9 Q. And before the war, did you know Milan Simic, did you socialise
10 with him?
11 A. No, before the war, I didn't know Milan Simic but I knew his
13 Q. And did you know Stevan Todorovic before the war?
14 A. No, I didn't know him. He stated here in the courtroom that he
15 was one of my students, but I don't remember him as a student. It was
16 probably -- he was probably an average student because a person usually
17 remembers the best and the worst students so I don't remember him.
18 Afterwards when he went away to university, he spent along time with his
19 studies and when he returned to Samac, we didn't have any common
20 interests. I didn't know him. I didn't see him.
21 Q. Before the war, did you visit Simo Zaric or Blagoje Simic in their
22 apartments, in their homes?
23 A. I didn't know where Blagoje lived. First of all, I didn't know
24 where Simo lived until I found out about that here. I knew that he lived
25 somewhere in 62, that's what the name of that building was, but I didn't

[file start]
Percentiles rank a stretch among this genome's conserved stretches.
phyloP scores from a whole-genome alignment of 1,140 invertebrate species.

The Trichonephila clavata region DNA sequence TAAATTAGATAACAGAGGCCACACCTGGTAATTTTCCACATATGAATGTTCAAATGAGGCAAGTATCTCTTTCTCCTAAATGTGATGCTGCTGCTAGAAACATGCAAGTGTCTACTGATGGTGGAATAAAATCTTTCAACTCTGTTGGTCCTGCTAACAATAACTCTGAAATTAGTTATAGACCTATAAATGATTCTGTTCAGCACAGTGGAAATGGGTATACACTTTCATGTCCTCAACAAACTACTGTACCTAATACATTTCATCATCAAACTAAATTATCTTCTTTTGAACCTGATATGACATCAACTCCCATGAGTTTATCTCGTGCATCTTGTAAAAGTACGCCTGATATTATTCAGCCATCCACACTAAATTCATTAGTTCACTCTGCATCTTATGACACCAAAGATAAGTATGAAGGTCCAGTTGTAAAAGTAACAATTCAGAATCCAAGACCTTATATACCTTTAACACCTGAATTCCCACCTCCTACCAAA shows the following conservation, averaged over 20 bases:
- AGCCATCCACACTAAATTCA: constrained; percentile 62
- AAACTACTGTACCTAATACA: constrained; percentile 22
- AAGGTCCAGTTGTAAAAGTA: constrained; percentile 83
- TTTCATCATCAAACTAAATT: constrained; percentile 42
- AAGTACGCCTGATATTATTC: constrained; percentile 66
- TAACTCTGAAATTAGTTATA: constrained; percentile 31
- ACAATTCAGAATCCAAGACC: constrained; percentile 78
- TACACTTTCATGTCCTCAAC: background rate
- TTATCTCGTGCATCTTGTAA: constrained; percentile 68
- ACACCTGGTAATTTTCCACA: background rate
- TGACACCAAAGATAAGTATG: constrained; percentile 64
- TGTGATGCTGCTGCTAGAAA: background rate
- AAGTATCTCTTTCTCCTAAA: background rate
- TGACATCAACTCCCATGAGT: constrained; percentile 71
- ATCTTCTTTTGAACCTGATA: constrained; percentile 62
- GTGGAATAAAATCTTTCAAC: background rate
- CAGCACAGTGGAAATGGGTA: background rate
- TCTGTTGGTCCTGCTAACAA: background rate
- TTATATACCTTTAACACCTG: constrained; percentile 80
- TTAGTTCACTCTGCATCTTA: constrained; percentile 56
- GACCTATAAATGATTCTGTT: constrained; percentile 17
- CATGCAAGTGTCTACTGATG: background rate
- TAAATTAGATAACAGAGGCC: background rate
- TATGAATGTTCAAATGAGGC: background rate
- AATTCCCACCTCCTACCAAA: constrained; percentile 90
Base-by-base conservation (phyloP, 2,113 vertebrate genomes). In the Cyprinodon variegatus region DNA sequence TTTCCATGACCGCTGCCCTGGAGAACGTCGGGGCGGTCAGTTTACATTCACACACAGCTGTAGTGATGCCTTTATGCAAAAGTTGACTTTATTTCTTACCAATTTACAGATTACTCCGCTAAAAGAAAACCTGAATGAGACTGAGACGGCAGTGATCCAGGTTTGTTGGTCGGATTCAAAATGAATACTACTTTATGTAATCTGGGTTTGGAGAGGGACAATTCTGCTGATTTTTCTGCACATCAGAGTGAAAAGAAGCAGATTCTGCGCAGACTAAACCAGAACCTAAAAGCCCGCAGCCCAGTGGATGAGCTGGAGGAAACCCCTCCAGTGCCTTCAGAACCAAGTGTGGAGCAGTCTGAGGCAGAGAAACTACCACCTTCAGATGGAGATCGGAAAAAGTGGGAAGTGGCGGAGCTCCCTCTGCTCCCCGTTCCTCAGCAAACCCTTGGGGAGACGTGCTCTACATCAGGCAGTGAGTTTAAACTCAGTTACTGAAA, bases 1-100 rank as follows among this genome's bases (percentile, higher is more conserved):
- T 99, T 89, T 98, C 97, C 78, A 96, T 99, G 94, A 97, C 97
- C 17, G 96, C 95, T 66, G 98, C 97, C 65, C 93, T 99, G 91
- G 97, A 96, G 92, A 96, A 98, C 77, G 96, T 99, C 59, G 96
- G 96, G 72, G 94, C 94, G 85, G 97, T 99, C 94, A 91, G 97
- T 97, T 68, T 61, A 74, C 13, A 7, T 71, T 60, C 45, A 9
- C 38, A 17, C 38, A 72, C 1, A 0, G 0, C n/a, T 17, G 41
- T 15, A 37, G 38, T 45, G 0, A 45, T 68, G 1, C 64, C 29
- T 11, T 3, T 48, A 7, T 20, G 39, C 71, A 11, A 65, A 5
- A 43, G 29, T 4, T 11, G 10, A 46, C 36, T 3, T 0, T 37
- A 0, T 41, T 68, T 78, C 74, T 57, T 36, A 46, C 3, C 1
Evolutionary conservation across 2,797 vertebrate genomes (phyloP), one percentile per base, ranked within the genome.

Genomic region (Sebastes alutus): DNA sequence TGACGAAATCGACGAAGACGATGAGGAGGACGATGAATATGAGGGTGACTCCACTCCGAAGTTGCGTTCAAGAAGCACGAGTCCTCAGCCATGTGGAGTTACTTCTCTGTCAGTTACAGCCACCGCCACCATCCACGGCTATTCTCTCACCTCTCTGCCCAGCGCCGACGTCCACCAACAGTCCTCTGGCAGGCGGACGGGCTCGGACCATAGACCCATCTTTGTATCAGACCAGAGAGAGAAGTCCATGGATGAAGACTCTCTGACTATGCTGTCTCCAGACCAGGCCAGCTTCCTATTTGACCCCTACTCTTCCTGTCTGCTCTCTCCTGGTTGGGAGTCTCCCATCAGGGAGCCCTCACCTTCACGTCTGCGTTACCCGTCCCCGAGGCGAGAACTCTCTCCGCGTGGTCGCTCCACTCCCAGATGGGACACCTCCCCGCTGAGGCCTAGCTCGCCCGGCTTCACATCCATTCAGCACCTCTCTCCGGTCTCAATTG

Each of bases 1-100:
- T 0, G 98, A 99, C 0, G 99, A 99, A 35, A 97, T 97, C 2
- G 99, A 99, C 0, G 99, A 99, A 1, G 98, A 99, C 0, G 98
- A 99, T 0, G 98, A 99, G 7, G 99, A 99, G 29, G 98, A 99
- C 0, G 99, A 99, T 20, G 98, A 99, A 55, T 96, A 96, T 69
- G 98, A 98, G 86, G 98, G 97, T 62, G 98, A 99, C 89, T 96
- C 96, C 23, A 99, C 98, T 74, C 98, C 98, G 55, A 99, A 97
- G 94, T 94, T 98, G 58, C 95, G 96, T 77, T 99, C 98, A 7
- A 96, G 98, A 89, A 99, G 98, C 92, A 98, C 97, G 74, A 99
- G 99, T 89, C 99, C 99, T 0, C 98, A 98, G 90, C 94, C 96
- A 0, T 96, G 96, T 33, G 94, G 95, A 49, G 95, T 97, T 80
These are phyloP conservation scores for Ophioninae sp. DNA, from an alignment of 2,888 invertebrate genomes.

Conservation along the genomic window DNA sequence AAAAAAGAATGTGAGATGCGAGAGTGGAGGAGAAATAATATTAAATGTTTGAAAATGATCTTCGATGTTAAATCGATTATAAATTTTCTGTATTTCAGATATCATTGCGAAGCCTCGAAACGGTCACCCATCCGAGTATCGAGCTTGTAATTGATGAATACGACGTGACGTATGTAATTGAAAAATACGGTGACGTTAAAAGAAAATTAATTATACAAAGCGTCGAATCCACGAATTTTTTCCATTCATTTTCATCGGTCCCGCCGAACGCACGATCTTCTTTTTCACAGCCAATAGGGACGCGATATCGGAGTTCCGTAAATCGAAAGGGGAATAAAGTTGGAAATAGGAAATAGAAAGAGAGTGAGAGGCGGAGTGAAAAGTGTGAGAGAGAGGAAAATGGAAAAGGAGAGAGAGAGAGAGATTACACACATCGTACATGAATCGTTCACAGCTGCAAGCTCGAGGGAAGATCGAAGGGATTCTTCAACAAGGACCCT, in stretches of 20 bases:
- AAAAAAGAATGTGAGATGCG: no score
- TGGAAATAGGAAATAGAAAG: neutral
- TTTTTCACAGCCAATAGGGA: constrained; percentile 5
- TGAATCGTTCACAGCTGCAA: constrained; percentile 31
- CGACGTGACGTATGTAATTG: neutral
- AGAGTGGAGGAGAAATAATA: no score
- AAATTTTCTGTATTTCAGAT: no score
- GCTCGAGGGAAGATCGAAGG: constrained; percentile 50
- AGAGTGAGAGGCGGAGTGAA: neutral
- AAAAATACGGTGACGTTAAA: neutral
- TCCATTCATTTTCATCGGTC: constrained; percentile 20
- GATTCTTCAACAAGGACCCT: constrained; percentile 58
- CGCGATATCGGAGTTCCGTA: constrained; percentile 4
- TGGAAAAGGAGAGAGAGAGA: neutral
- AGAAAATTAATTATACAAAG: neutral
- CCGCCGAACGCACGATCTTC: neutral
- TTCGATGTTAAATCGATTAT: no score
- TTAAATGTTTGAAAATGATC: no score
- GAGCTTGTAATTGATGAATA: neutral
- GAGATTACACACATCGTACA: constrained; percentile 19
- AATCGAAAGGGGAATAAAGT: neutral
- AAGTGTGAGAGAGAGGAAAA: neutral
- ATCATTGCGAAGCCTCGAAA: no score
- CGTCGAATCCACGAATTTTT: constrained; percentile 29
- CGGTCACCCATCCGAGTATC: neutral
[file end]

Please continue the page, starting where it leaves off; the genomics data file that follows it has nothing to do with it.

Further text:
1 know any more details about that. I never went to either Simo's or
2 Blagoje's home but that does not mean that Simo didn't visit me, he
3 frequently came to the cafe and perhaps he even came to my flat. I don't
5 Q. Thank you. Now, I would like to discuss the political life and
6 that environment in the Samac municipality before the outbreak of the
7 conflict. Could you please describe to us how did the appearance of a
8 multi-party system in the territory of Yugoslavia make you feel and how
9 was that reflected in the municipality of Samac and how did you relate
10 those events with the break-up of Yugoslavia?
11 A. The events in the late 1990s.
12 Q. I have to correct you. Are you thinking of the late 1980s and the
13 early 1990s?
14 A. Yes, I'm thinking of the year 1989 and 1990 and I'm thinking about
15 the 1998 or 1988 --
16 MR. DI FAZIO: If Your Honours please I'm concerned about this